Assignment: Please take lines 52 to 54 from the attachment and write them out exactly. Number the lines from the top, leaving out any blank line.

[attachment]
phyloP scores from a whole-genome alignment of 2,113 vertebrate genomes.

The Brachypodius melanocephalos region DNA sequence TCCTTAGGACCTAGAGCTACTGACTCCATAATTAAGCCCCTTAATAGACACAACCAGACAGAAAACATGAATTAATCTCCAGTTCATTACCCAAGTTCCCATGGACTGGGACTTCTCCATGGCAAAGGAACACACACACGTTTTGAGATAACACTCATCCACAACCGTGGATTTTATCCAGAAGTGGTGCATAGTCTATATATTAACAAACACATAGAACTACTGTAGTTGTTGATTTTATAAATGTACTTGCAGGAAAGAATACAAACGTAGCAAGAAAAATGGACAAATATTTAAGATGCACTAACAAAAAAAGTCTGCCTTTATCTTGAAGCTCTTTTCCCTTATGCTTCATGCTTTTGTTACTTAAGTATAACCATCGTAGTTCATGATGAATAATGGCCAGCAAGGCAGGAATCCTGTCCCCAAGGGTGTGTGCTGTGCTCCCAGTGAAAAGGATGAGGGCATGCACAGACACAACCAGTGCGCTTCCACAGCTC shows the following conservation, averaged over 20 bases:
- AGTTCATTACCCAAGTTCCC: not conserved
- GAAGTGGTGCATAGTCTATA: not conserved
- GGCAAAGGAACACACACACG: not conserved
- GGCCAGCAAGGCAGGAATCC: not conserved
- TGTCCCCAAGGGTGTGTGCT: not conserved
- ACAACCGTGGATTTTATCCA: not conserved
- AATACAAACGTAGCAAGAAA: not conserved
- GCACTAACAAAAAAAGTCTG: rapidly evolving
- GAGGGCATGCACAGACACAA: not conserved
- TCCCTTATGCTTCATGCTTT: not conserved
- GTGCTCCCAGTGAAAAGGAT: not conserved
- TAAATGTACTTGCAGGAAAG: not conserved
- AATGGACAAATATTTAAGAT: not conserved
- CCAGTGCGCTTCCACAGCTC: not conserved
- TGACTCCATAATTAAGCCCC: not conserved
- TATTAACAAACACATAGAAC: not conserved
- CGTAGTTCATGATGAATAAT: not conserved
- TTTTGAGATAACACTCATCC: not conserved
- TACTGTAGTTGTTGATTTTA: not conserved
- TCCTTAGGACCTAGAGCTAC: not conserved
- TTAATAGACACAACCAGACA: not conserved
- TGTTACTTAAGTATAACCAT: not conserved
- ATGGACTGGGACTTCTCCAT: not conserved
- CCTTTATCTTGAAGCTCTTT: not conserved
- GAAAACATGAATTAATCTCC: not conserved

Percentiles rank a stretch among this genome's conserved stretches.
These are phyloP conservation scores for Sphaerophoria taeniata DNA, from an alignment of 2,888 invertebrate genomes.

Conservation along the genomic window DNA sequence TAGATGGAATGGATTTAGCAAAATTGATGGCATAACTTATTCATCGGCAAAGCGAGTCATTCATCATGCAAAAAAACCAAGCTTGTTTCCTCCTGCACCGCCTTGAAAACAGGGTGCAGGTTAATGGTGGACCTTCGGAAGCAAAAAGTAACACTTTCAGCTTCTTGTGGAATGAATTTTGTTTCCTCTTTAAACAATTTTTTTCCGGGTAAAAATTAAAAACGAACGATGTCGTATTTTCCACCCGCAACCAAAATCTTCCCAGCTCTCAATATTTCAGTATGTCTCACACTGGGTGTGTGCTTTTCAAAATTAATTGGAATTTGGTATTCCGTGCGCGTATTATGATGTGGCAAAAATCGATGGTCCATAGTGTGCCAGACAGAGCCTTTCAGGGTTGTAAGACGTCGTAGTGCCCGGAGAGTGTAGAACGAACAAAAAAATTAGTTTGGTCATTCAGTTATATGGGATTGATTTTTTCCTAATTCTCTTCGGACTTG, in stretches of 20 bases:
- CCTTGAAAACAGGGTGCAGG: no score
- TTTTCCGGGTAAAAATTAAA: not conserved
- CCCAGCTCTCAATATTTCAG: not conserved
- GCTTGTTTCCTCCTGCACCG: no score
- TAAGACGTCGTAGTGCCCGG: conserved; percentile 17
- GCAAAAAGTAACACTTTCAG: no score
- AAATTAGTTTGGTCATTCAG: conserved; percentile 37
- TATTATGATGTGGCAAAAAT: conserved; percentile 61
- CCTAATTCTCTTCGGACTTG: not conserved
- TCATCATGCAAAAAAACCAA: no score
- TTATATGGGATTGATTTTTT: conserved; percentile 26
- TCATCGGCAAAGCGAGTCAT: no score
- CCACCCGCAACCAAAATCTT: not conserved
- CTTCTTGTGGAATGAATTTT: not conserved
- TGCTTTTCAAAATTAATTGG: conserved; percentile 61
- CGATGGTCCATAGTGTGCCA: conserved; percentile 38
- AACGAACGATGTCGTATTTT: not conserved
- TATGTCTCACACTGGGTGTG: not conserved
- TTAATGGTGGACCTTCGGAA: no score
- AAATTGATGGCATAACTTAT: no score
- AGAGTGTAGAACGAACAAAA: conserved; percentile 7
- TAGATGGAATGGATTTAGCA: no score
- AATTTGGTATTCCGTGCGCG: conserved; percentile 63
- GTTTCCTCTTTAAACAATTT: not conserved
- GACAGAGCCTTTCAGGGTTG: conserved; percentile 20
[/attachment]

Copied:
- TAGATGGAATGGATTTAGCA: no score
- AATTTGGTATTCCGTGCGCG: conserved; percentile 63
- GTTTCCTCTTTAAACAATTT: not conserved